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Beaked Whale: The Peculiar Feeders Of The Cetacean World

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Published on May 18th, 2013 | by Yellow Magpie


Beaked Whale: The Peculiar Feeders Of The Cetacean World

Beaked Whale Whale Photo By Dr. Brandon Southall NMFS OPR NOAA

The Beaked Whale has a very peculiar method of feeding that sets it distinctly apart from all the other cetaceans. Beaked whales are a group of 21 known species of whale that are named after their oblong mouths. 

Beaked Whale Appearance

The most dominant feature of beaked whales are their snouts which are elongated. Generally one or the sexes is much larger than the other. Whether it is the male or the female depends upon the particular species.

Males have prominent protrusions on their forehead that can be quite an unusual sight.

Beaked Whale Head Photo By Dr. Brandon Southall NMFS OPR NOAA

Though Beaked whales have teeth, unlike other toothed whales, they only possess one set. Males have prominent teeth whereas the females’ do not rise above the gum line. There is also another distinction in that Beaked whales’ teeth are not functional. They do not use them to eat.

It has been put forward that males use their teeth for fighting one another. Scientists point to scars on the bodies of males as evidence to back this up.

Diving Adaptations

Beaked whales are deep divers and some species can dive for periods of over one hour. Beaked whales adapt a streamlined profile tucking in their pectoral fins allowing their body to form a clean profile that has minimal drag. Once they engage in a dive some species can easily surpass 1,500-metre depths. Not fond of the surface, Beaked whales usually come up for air and quickly return to the comfort of the deep.

It is believed that Beaked whales are specially adapted for their underwater lifestyles with proportionally larger livers and spleens than those found in other cetaceans. The spleen is tasked with the responsibility of removing worn-out, oxygen-carrying red blood cells.

Beaked Whale And Calf Photo By Dr Brandon Southall NMFS OPR NOAA

Diet And Feeding Habits

Beaked whales feed predominantly on squid. They also eat crustaceans and fish.

Beaked whales use an entirely different method of feeding than any of the other cetaceans. They rapidly withdraw the tongues which creates a pressure difference between the outside water and their mouths. They use this pressure difference to suck their prey into their mouths. Grooves in their throats help to decrease the pressure and increase the suction power.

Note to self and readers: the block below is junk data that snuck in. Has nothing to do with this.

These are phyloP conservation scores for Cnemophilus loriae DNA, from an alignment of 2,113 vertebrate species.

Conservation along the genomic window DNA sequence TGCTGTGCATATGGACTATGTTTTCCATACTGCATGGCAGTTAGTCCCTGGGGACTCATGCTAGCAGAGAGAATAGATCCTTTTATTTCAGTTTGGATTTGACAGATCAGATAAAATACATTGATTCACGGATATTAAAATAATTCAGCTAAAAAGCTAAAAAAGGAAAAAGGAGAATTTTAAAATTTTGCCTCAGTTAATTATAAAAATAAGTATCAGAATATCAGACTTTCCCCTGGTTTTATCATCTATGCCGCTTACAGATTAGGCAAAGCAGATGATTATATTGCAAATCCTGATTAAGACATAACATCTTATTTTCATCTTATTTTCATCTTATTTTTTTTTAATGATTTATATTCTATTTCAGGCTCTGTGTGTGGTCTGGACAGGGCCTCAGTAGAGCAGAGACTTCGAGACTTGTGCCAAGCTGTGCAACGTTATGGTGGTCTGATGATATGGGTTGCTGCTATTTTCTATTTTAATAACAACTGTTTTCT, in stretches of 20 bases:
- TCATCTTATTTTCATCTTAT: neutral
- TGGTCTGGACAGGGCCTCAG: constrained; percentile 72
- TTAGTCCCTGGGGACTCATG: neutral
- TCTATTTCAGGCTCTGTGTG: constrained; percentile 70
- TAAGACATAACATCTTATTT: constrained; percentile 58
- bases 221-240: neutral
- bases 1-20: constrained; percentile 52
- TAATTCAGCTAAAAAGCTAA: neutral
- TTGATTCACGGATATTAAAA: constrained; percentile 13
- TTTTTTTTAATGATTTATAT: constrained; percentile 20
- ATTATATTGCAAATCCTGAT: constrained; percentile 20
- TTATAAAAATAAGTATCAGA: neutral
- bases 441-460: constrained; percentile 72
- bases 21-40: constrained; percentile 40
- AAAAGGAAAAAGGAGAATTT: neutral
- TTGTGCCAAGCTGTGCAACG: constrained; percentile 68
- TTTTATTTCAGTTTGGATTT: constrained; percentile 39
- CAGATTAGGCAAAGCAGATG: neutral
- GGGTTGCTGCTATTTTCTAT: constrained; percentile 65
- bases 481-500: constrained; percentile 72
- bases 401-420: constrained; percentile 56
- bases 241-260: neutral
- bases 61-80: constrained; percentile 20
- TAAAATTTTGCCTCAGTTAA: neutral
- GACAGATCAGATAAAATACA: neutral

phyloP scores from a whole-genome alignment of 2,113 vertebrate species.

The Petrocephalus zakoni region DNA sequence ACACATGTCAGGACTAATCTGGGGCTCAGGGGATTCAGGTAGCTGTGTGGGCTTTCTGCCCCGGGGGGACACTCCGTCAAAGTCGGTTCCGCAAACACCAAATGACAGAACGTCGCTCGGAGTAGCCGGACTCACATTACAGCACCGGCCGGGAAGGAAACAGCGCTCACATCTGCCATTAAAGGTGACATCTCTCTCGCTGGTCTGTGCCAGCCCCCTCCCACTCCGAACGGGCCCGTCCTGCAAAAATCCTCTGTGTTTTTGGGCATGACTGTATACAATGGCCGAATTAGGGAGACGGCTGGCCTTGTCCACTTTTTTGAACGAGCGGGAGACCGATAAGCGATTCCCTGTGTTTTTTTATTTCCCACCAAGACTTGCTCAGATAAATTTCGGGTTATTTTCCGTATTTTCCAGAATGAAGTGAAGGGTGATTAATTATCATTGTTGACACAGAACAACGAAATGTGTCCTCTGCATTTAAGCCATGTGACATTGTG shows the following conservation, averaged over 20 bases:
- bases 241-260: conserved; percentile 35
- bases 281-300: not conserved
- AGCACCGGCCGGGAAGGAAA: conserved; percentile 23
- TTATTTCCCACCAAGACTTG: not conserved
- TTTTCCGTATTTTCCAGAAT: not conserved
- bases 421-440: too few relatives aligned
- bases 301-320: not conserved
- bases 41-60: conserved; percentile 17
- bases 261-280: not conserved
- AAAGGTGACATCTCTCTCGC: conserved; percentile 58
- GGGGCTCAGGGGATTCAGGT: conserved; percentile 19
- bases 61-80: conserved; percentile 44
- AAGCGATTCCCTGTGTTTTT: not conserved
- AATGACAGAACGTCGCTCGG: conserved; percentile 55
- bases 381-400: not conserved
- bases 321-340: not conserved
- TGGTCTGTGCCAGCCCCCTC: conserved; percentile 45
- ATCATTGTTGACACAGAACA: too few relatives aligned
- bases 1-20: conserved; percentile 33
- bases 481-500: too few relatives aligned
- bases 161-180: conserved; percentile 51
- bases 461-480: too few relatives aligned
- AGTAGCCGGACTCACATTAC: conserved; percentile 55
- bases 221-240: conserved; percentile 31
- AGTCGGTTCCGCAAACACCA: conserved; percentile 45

Beaked Whale Behaviour

Very little is known about Beaked whale behaviour. It it thought that males fight one another for females using their teeth to bite one another.

Of the whales that have been studied small groups of two to four individuals appear to be the norm, depending upon the species. Larger pods of up to twenty or more individuals have also been spotted in some cases. Another species, Longman’s Beaked whale, form very large groups of 100 or more individuals.

Beaked Whale (Arnouxs) In Antaractic Photo By Soler97 Creative Commons ShareAlike Licence

Whaling And Conservation

Beaked whales are one of the few groups of cetaceans that escaped whaling relatively unscathed. This was due mainly to the fact that they spend so little time at the water’s surface and as a result are rarely spotted in comparison to other types of whales.

Beaked whales are very vulnerable to pollutants in the water. Fishing nets can also trap the whales causing suffocation.

Nonetheless, one of the most serious threats to Beaked whales is sonar. Oil exploration and military vessel usage of sonar interfere with the whales’ echolocation. There have been several beaching incidents involving Beaked whales that occurred shortly after naval exercises.

Sonar is also thought to be a contributing cause of decompression sickness due to the animal becoming disorientated. This is especially the case when Beaked whales are undertaking long dives as the tolerances become so fine allowing little room for the animal to readjust to sound disturbances.

Vital Statistics

  • Beaked whales are between three (ten feet) and 13 metres (43 feet) in length.
  • They can weigh as much as 15 tonnes or as little as 1,000 kg.
  • Beaked whales are found throughout the Earth’s oceans.
  • They can live to be as old as 84 years. Nonetheless, they generally live to between 20 and 30 years.

Recommended Reading

Visit Wikipedia for more information on the Beaked Whale.

Check out Yellow Magpie’s The Whales: Kings Of The Cetaceans, Fin Whale: The Giant Speedster Of The Oceans and Our Love Affair With Our Favourite Cetacean for further insight into Whales and their cetacean cousins.

Among Giants: A Life With Whales is the fascinating story of underwater photographer, Charles ‘Flip’ Nicklin. Full of splendid pictures and insightful commentary about the whales this book is stunning.

You can obtain Among Giants: A Life with Whales here from Amazon.

For people living in Ireland or the United Kingdom, you can access: Among Giants: A Life with Whales from here.

For Canada: Among Giants: A Life with Whales.

For Germany: Among Giants: A Life with Whales.

For France: Among Giants: A Life with Whales.

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